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Thursday, 17 August 2017
Page: 8838

Mr TUDGE (AstonMinister for Human Services) (10:24): I move:

That this bill be now read a second time.

This bill provides the underpinning legislative authority to enable the expansion of the cashless debit card into new regions.

The government is committed to addressing the serious harm which is caused by alcohol, gambling and drug abuse paid for by welfare payments.

Welfare payments are provided to people in need to help with essential living costs, in particular food, clothing, shelter, and transportation. They are not provided to fuel significant drug, alcohol and gambling problems.

Alcohol is a contributing factor to an estimated 65 per cent of all domestic violence incidents and 47 per cent of child abuse cases in some jurisdictions. Alcohol related harm and illicit drug use costs the Australian economy over $22 billion each year.

The cashless debit card aims to reduce the devastating effects of welfare fuelled alcohol, drug and gambling abuse. The card operates like an ordinary debit card, with the primary difference being that it does not work at liquor stores or gambling houses and cash cannot be withdrawn from it. Consequently, illicit products cannot be purchased with it. The welfare payments are placed into an individual's account which is only accessible by this card.

The card has been in operation since March of 2016 when the first of two 12-month trials began. The first trial was in Ceduna in South Australia. The second trial, in Kununurra and Wyndham in the East Kimberley, began soon afterwards. In each of these trial locations, 80 per cent of an individual's welfare payments are placed into their cashless debit card account, with the remaining 20 per cent being placed into their ordinary savings account.

The results of the trials are encouraging. There is less public drunkenness, less gambling, fewer alcohol related hospital admissions, and people are engaging with the support services and working to improve their lives.

The wave 1 report of the independent evaluation being undertaken by ORIMA Research concluded that the trial:

Overall … has been effective to date … In particular, the Trial has been effective in reducing alcohol consumption, illegal drug use and gambling—establishing a clear 'proof-of-concept'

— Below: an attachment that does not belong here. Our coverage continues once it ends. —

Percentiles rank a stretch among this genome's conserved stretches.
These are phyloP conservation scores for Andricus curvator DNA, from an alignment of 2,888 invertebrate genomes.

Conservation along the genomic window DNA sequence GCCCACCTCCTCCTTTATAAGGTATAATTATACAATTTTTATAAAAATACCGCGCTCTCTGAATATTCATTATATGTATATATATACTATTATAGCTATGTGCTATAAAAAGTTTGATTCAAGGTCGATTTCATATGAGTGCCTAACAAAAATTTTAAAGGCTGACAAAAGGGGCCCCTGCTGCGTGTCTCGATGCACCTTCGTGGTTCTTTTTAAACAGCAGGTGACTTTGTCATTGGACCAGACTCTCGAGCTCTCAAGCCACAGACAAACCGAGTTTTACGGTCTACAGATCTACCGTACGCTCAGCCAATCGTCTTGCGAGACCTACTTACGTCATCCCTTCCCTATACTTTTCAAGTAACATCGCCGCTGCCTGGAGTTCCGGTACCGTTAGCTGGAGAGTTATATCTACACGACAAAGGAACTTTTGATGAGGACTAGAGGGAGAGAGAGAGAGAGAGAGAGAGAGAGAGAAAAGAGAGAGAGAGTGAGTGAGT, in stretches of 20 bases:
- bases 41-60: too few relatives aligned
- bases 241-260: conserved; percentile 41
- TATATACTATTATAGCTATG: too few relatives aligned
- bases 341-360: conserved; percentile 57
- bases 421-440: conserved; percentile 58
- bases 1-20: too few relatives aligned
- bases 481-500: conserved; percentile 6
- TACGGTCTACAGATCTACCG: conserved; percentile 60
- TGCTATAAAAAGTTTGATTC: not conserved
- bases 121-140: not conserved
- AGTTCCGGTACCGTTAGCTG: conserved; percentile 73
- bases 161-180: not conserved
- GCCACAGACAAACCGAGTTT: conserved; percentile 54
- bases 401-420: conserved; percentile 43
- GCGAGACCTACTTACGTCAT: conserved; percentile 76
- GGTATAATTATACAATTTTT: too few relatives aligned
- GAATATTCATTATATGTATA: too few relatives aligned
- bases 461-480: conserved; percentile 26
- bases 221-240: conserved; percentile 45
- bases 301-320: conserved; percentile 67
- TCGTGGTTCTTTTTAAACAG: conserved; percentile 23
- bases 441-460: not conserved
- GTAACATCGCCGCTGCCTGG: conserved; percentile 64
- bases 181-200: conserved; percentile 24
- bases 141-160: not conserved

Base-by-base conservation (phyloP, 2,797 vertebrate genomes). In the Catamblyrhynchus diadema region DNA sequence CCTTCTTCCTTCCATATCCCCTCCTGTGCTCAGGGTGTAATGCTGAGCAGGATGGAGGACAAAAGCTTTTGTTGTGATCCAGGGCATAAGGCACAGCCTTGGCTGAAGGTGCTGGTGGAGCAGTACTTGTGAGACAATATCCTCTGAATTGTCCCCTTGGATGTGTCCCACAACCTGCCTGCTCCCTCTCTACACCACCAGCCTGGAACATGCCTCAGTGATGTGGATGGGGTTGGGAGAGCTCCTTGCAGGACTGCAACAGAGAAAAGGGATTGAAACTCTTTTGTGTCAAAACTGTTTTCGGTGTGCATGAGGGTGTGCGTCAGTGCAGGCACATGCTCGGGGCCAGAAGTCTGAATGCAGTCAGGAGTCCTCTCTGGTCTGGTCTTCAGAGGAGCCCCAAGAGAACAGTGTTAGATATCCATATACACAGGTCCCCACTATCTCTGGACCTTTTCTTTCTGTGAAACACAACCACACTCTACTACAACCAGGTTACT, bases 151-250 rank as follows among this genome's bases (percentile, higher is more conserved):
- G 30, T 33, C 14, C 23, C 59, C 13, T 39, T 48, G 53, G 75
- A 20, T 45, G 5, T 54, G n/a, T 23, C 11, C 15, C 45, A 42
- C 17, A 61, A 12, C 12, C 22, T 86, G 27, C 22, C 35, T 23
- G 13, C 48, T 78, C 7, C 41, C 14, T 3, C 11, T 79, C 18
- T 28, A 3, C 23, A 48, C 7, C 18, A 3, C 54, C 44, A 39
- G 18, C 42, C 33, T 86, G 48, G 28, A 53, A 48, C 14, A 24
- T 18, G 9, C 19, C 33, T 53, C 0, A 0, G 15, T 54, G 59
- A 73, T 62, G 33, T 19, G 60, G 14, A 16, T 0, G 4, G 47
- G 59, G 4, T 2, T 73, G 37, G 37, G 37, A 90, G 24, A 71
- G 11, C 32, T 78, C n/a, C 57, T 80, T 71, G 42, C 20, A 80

The evaluation found that about a third of surveyed participants reported a reduction in alcohol consumption, gambling or illegal drug use. In addition, over 30 per cent of people reported being able to look after their children better, and being able to save more money.

The draft of the final evaluation indicates that these results have improved even further.

The bill itself amends the existing legislation to enable the cashless debit card to operate in further locations. It removes section 124PF of the Social Security (Administration) Act 1999, which limits the number of locations, participants and end date of the cashless debit card trial.

Removing this section will support the extension of arrangements in current sites, and enable the expansion of the cashless debit card to further sites, which were announced as part of the 2017 budget.

Many communities have expressed interest in having the card introduced into their regions, and we have been communicating and consulting with them.

Under the legislation, the locations, cohorts covered and timing of the operation of the cashless debit card will still be determined by a disallowable instrument. These instruments can also specify other parameters, including sunset dates and participant criteria. What this means is that the government can work with individual communities to co-design the particular parameters, and tailor the program to suit that particular community's needs. It also ensures that the parliament itself retains the right to consider each proposed new cashless debit card site on a case-by-case basis.

The cashless debit card is a world first in how it operates. The trials have been completed, an evaluation has been conducted, and it's been shown to work and now there's an opportunity to expand the cashless debit card to new locations. This bill will allow this to occur.

Debate adjourned.